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37 Pilot interprofessional simulation day: paediatrics and maternity
  1. Amy-Madeleine Hall
  1. North Tees and Hartlepool NHS Trust, UK


Background The session was developed after collaboration with the trust and Durham University.

Ideas were discussed around areas of practice that required further development; where an inter professional, simulation-based approach would be beneficial. Paediatric prescribing was an area with reported errors.

Content The session was held in the Simulation Suite at North Tees Hospital.

3rd year medical and pharmacy students with 2nd year midwifery and nursing students (from Teeside University) were scheduled to attend.

The session consisted of 4 stations:

  • Root Cause Analysis of a fatal medication error in a child

  • Volunteer mothers sharing their experiences of pregnancy and labour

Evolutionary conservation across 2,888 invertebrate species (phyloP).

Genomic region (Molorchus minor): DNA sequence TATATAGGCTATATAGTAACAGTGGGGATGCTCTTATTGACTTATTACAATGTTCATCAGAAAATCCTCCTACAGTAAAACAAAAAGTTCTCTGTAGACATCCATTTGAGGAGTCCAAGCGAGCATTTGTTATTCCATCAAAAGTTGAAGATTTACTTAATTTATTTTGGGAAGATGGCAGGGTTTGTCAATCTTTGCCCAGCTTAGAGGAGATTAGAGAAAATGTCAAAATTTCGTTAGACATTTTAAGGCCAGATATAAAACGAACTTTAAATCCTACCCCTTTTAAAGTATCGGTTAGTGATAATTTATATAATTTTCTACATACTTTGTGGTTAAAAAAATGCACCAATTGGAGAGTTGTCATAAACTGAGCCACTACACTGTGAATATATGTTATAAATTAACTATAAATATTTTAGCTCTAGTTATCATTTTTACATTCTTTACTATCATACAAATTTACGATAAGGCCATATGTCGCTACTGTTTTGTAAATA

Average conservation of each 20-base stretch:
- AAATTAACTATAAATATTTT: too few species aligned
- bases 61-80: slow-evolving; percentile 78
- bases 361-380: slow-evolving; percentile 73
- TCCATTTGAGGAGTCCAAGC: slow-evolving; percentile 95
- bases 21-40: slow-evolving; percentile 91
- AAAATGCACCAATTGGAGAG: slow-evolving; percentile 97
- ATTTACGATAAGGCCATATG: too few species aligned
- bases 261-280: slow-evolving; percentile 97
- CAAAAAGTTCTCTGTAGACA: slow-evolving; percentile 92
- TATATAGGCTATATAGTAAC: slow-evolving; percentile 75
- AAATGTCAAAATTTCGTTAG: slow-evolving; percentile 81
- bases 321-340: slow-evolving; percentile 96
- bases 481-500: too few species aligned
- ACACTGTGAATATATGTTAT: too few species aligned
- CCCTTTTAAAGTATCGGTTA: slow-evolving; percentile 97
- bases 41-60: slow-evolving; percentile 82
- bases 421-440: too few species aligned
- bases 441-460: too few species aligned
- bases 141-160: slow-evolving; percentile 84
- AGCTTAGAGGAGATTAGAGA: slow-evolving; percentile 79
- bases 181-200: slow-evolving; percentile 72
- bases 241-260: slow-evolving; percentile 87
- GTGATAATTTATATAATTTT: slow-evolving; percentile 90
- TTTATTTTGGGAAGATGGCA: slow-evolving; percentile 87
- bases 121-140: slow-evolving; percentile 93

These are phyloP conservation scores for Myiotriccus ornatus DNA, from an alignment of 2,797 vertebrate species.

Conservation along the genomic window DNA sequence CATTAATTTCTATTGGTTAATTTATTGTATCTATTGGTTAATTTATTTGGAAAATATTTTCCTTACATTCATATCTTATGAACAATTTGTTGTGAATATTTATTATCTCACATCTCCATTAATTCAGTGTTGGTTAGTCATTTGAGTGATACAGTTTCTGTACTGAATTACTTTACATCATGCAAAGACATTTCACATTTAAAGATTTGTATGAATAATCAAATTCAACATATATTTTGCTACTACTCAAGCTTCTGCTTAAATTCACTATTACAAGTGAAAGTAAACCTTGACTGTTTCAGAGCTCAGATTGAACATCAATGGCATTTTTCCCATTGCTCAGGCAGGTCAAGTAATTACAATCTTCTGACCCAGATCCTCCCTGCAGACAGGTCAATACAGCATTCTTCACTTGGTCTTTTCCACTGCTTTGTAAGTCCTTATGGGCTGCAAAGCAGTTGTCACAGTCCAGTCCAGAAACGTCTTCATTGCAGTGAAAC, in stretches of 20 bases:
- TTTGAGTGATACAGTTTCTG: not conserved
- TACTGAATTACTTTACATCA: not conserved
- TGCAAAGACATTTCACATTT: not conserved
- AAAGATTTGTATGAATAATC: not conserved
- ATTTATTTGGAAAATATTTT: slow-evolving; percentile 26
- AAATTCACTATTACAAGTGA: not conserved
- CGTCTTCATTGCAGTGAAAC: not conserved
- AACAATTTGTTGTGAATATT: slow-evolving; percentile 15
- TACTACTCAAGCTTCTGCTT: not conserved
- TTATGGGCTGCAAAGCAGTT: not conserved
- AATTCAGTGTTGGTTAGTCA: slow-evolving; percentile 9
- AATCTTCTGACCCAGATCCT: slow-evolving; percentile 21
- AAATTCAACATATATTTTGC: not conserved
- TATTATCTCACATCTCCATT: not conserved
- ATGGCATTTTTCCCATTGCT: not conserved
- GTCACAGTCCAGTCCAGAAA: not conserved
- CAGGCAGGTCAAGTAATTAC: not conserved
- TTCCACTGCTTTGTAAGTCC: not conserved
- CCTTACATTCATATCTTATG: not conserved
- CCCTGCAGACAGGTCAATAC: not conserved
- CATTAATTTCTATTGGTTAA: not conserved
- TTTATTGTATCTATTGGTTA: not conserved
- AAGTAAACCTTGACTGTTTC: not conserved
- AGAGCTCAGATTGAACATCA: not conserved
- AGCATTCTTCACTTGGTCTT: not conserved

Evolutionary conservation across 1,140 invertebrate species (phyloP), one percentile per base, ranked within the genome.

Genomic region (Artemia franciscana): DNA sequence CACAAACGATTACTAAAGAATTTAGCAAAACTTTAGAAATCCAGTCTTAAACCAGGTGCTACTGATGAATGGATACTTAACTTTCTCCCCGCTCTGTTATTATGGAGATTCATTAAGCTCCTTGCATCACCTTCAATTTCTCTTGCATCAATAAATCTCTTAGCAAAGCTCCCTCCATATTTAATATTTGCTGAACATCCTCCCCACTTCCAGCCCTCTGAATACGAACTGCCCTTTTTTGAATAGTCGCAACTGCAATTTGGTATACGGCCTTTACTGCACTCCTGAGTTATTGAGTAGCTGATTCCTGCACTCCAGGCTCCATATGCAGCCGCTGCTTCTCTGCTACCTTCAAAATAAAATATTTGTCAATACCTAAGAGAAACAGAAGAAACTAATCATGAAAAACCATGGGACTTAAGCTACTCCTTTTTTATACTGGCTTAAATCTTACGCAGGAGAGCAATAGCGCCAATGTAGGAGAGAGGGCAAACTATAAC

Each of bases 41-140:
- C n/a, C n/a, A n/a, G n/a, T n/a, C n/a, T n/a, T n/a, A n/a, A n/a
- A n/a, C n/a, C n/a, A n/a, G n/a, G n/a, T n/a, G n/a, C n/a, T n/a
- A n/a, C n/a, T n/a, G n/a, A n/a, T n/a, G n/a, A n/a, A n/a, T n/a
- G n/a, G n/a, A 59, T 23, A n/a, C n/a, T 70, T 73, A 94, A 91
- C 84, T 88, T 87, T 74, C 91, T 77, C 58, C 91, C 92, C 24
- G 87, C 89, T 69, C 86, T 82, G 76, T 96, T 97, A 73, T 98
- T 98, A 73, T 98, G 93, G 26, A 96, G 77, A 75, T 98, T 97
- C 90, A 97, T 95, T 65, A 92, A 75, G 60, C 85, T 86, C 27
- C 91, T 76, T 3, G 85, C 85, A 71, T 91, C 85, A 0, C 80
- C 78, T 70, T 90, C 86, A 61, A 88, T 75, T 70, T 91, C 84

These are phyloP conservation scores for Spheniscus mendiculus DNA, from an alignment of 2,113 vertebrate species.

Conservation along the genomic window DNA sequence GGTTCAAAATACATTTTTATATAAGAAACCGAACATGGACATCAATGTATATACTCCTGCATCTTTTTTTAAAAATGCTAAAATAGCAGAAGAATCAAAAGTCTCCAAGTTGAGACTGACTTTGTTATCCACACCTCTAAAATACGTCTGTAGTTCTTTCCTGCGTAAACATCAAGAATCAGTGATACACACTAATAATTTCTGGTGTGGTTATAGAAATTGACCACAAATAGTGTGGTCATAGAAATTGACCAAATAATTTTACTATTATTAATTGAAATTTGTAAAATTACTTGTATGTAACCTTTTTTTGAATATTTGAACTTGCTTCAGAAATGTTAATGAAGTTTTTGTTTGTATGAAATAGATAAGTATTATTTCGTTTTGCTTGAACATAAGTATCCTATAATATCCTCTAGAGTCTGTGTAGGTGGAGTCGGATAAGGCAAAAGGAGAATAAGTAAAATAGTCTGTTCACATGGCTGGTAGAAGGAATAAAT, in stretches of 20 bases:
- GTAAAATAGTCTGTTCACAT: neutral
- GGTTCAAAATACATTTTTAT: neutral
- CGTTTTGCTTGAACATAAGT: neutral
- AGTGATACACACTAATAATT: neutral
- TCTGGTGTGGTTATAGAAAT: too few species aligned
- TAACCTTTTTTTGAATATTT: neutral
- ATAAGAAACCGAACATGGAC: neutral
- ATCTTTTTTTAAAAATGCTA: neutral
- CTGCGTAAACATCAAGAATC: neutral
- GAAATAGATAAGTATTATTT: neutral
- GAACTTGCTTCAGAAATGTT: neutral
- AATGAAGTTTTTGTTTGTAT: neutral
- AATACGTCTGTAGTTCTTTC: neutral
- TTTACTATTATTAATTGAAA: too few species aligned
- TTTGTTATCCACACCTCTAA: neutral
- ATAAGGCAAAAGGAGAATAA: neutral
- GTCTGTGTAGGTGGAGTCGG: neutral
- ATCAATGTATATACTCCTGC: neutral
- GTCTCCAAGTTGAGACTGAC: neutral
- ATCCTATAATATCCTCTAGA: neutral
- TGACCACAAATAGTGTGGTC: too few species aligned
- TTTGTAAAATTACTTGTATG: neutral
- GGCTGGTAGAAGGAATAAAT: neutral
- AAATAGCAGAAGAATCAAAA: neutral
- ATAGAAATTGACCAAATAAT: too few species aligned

• Sim-Child scenario involving a paracetamol overdose and prescribing appropriate treatment

  • Sim-Mum scenario involving antibiotic prescribing following spontaneous rupture of Membrane (SROM)

Each group of students was multidisciplinary to allow for inter professional learning. At the end of the session, the students were bought back together to de-brief and complete feedback forms.


  • Increase students’ awareness and understanding of each other’s roles and responsibilities

  • Be confident in making shared decisions about safe management of the patient.

  • Be confident in simulation approaches to learning.

Results The students were asked to rate the session on 5 categories as outstanding, good, satisfactory or inadequate:

  • Content: 93% outstanding or good

  • Presentation skills and interaction: 97% outstanding or good

  • Ability to answer questions: 93% outstanding or good

  • Awareness of different people’s needs: 82% outstanding or good

  • Inclusion of all professions: 79% outstanding or good

The last point scored lower as the nursing/midwifery students failed to attend.

Conclusion Some comments highlighted the lack of nursing/midwifery staff which both staff and students found detrimental.

Overall comments were very positive and the students and staff felt the session should be included in the curriculum.

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